Nvidia surely intends to go down the path to a purer Ray Tracing without including its rendering and the work of the algorithms BVH in the graphics pipeline, something we will understand and should be seen in the architecture overview, so for now this is just speculation on our part.


Therefore, each SM has sub-cores and each of them has four engines with 2 units 64 FP32 + 1 unit 64 INT32 and apart from the Tensor Cores, a sum total considering the four Sub-Cores that form a SM is 512 units for FP32 and 256 units for INT32which gives in total 768 units for each of the two SMs that has a TPC. Doing some simple math, that’s 768 units per SM, times the two SMs a TPC has, times the 12 TPCs gives us a known number of 18,432 unitswhich in this case are treated by NVIDIA as separate shaders.

After understanding this, come caches and their hierarchy, where there are significant changes. We went from having a L1D with 128 KB per SM with shared memory to a much more complex system where each SM now has L1D with 192 KB shared and a L1I of which we know nothing. But there are more changes, since what was once an L0 + Warp + Dispatch unit is now three independent units for each sub-core for the same size and log file bus.

These are three independent motors with 32 threads per clock cycle (the latter does not change), but it seems that this movement is related not only to the distribution seen from INT32 and FP32, but also to the fact that the new L1I can balance the distribution of the load in a more optimal way and for that, you have to leverage and divide those prime movers.

If you thought the changes were over… Well, no. What was previously four loading and storage units now becomes a single block with the same function, respecting of course the SFU that we don’t know if it has increased in size. Now yes, finally the texture units remain intact (as far as we know) while the RT Cores will be more complex by jumping to your third generationof which we also do not have information about it, but they surely imply important modifications considering all the above.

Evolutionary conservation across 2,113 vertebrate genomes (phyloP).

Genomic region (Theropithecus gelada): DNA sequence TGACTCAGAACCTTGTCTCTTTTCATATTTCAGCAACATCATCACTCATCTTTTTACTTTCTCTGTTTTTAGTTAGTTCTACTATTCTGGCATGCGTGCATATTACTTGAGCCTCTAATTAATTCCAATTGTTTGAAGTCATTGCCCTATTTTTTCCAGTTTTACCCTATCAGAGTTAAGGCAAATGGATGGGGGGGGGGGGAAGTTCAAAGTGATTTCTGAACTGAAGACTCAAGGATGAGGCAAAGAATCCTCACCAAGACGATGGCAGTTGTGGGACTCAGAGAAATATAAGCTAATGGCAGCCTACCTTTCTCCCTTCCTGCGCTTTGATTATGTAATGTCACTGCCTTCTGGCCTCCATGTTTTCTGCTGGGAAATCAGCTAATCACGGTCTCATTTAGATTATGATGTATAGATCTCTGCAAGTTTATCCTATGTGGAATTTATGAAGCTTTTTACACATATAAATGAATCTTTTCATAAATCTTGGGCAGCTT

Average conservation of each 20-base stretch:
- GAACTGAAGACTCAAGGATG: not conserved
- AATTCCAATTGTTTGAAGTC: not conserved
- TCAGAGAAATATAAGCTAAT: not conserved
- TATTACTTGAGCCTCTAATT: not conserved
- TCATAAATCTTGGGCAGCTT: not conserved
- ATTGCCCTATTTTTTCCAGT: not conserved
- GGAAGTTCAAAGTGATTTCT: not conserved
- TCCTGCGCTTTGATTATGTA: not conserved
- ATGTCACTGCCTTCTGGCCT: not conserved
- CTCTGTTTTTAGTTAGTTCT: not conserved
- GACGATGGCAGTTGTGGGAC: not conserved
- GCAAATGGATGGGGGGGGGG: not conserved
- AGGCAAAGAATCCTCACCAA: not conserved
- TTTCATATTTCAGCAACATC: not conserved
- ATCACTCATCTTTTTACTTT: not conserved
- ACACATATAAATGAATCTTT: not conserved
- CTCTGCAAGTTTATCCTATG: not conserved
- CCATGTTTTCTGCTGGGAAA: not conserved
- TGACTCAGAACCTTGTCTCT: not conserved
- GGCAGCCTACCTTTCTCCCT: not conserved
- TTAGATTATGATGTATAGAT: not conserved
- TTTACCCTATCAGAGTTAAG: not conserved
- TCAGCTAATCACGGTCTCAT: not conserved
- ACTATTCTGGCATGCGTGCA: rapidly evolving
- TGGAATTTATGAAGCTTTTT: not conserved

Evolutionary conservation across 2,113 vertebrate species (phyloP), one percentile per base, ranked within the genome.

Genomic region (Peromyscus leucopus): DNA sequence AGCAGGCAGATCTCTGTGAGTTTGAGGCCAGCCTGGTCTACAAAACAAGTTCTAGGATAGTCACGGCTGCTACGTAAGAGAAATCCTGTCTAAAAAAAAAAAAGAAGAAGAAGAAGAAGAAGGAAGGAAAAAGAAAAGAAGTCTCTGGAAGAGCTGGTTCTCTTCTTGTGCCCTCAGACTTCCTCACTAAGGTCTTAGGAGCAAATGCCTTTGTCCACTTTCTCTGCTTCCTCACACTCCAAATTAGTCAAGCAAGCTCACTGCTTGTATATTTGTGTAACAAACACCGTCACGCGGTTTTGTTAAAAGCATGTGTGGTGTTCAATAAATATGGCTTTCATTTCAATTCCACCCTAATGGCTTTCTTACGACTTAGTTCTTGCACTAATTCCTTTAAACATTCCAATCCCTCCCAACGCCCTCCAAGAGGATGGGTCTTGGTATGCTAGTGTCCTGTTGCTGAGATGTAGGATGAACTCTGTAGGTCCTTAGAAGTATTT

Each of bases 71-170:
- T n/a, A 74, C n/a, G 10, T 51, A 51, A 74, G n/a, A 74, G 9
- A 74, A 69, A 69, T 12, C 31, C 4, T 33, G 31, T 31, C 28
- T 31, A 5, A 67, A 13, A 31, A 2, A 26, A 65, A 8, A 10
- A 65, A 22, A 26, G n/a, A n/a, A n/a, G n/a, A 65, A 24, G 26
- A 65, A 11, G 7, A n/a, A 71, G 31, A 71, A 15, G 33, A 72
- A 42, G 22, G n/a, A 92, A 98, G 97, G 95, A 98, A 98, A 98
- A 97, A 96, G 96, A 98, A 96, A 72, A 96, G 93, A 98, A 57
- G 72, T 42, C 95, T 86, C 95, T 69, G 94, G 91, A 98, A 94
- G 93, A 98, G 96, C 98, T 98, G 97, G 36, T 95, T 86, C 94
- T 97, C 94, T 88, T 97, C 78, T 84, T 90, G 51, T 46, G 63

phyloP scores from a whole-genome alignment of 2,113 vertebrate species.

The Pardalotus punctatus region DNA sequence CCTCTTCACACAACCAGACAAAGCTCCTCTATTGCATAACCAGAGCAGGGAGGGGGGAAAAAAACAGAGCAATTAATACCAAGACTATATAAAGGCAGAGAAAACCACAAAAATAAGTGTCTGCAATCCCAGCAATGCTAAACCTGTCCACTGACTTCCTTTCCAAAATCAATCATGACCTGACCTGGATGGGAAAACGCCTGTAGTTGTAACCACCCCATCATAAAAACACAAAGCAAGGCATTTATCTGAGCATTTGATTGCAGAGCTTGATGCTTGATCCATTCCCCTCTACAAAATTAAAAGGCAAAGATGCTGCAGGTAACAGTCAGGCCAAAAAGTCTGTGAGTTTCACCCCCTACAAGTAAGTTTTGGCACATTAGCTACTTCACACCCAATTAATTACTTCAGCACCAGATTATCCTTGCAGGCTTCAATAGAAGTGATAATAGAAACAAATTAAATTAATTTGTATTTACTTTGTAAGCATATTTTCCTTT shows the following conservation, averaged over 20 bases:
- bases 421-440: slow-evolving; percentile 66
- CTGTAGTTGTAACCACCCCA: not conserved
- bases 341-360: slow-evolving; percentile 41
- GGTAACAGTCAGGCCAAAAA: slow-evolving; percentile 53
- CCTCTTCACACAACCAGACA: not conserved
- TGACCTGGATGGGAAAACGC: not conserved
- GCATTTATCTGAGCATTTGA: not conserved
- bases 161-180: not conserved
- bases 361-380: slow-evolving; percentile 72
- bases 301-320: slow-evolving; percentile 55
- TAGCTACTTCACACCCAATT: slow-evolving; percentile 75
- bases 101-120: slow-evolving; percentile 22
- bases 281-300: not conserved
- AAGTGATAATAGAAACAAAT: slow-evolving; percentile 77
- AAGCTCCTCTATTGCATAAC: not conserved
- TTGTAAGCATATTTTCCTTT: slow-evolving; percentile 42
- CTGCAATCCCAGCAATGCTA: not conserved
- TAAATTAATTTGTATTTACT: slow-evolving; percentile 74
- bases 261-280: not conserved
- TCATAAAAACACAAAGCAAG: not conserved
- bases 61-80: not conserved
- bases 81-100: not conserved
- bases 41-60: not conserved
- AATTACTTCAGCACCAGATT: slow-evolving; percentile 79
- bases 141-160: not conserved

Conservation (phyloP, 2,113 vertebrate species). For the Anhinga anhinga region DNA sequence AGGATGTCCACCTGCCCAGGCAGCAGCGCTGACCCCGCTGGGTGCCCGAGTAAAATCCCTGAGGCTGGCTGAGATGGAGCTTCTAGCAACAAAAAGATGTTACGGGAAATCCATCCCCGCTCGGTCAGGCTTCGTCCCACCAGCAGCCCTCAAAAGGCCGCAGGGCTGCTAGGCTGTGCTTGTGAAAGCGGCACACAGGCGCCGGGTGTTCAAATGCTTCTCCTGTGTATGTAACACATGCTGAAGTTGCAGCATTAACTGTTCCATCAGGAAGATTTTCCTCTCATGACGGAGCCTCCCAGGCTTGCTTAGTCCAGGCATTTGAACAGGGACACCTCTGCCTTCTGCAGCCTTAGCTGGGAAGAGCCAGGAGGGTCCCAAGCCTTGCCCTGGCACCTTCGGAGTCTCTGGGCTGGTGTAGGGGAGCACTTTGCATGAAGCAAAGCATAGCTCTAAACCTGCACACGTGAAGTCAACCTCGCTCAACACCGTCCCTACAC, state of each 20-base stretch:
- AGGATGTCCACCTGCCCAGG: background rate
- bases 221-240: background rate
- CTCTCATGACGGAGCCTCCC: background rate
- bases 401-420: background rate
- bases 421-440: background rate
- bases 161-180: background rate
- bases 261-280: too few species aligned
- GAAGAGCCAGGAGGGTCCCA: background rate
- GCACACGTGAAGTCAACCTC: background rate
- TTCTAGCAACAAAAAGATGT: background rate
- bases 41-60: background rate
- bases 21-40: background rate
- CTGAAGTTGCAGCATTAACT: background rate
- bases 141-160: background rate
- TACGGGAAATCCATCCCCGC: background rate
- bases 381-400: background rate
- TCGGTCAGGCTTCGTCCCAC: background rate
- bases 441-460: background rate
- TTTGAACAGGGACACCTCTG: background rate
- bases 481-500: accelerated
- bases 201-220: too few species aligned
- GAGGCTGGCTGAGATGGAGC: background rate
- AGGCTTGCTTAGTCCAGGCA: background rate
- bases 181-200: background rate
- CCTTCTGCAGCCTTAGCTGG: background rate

What has been leaked is an exponential increase in L2 cache, which reaches a total of 96 MB for him AD102. At the same time, we couldn’t overlook the ROPs given the jump in performance there is going to be and NVIDIA has been smart in giving this new architecture twice as many units, 32 per GIC to be precise, which would give us a total of 384 ORP for the RTX 4090 against 112 for the RTX 3090, the leap is qualitative.

AD102 vs GA102 vs TU102 vs GA100 vs GH100

After what has been explained, a comparative table:

AD102 RTX 40 vs GA102 RTX 30 vs Hopper GH100 (2)

The chart is easier to understand everything said and adds the GA100 and GH100 as well, so it’s very easy to see comparatively what Ada Lovelace and her AD102 will mean for the RTX 4090 versus the rest.

What can we expect in terms of actual performance? Well, short of knowing the base and boost frequencies, how fast and efficient is the node 4N compared to the N5s (both from TSMC), we can’t jump to conclusions. We can only base ourselves on the 1780 MHz in Boost and the 1500 MHz based on the GH100 which includes NVIDIA in its SXM5 version for servers and which integrates the same lithographic process, but a different architecture despite the sharing of Shaders ( including FP64 and FP16 as such).

We are talking about a power in FP32 of 90 TFLOPSmore than double that of the current GA102, but as we well know, TFLOPS is not a good unit of measurement and perhaps from those +2.2X we’ve been talking about we’ll end up in a +2X simply, that in the same way it is a brutal jump, as it is in consumption, but at the same time it is more efficient comparatively speaking, to say the least curious.